Hypoalbuminemia is a common finding and independent predictor for unfavorable prognosis. The prognostic value of albumin measurement for short-term VTE prediction in hospitalized patients remains unclear. In the APEX trial (ClinicalTrials.gov identifier: NCT01583218), medical inpatients were randomized to receive either extended-duration betrixaban or shorter-duration enoxaparin and followed for 77 days. Baseline albumin concentrations were obtained in 7266 subjects with evaluable VTE endpoints. The association of baseline albumin to VTE was assessed, with adjustment for patient characteristics, thromboprophylaxis, and biomarkers for fibrinolysis and inflammation (ie, D-dimer and C-reactive protein [CRP]). VTE risk refinement was evaluated by incorporation of albumin to well-validated risk assessment models. A stepwise increase in the risk of VTE (P < .0001) was observed with lower levels of albumin. Patients at the bottom albumin quartile (<35 g/L) had a two-fold greater odds for developing VTE compared with the top quartile (≥42 g/L) (OR = 2.119 [95% CI, 1.592-2.820]; adjusted OR = 2.079 [1.485-2.911]). The odds for VTE increased by 1.368 (95% CI, 1.240-1.509) times per SD decrement of albumin (5.24 g/L). Compared with the propensity score-matched pairs of patients with albumin ≥35 g/L, patients with albumin <35 g/L had a greater risk of VTE (OR = 1.623 [1.260-2.090]; adjusted OR = 1.658 [1.209-2.272]). Albumin measurement also refined VTE risk discrimination and reclassification after inclusion in the risk assessment models. In conclusion, acutely ill hospitalized patients with low serum albumin had an increased VTE risk through 77 days. VTE risk assessment models for medical inpatients should consider incorporation of baseline albumin measurement.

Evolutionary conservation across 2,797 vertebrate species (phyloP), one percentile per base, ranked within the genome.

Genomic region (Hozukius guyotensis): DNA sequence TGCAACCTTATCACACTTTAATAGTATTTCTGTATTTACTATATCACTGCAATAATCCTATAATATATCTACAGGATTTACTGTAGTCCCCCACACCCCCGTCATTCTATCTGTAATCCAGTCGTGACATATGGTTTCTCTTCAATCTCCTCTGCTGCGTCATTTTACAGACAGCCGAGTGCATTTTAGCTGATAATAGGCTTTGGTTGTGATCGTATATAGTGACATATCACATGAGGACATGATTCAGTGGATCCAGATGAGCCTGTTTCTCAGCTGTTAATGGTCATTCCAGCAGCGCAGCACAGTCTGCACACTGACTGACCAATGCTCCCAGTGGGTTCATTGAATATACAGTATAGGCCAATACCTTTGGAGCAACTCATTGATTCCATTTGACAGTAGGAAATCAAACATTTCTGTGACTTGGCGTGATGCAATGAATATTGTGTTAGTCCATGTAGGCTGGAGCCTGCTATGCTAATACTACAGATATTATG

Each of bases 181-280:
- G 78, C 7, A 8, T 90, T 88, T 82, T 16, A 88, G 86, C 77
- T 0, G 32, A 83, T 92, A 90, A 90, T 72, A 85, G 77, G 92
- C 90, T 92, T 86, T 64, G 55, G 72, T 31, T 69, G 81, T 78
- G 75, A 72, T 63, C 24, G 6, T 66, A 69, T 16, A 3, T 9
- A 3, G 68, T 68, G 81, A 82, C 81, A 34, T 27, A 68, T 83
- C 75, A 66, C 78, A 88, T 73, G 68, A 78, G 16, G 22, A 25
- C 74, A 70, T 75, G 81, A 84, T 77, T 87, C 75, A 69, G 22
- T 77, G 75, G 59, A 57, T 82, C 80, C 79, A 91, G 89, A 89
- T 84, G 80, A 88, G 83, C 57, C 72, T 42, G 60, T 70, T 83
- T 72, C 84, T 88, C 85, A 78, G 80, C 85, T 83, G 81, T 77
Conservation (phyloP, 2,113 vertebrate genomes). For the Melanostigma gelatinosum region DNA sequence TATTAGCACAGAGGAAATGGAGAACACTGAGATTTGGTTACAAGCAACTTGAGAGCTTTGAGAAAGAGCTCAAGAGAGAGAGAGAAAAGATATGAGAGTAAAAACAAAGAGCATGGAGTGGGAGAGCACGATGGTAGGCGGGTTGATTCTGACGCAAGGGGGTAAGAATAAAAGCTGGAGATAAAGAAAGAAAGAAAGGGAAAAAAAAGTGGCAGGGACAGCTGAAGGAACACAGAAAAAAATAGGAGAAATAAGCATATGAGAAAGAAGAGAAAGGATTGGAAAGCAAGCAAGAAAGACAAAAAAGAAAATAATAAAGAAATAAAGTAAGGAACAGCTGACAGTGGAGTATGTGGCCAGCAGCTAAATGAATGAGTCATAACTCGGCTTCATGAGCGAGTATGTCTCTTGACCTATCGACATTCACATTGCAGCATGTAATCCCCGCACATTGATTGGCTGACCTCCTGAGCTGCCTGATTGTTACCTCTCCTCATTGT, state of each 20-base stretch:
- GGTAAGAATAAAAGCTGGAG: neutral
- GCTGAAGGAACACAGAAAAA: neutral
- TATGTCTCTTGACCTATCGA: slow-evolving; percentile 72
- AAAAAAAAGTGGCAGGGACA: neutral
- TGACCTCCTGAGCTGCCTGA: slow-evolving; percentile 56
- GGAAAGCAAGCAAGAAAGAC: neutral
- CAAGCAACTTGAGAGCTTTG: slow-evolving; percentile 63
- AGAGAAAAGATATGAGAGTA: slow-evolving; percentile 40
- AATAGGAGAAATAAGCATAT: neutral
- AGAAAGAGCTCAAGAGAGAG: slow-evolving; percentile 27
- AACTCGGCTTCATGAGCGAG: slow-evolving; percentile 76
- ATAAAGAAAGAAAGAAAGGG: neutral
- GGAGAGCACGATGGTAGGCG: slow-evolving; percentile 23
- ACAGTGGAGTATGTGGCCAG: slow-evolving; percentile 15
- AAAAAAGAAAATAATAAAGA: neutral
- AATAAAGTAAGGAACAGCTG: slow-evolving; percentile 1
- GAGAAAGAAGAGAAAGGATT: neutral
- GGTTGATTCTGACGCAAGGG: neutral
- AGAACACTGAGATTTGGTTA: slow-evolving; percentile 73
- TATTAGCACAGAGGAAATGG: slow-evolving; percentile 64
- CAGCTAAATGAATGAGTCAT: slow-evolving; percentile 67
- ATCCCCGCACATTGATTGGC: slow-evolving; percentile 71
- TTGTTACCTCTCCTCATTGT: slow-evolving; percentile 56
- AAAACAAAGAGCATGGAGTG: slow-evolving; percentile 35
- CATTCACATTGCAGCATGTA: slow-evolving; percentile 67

© 2018 Wiley Periodicals, Inc.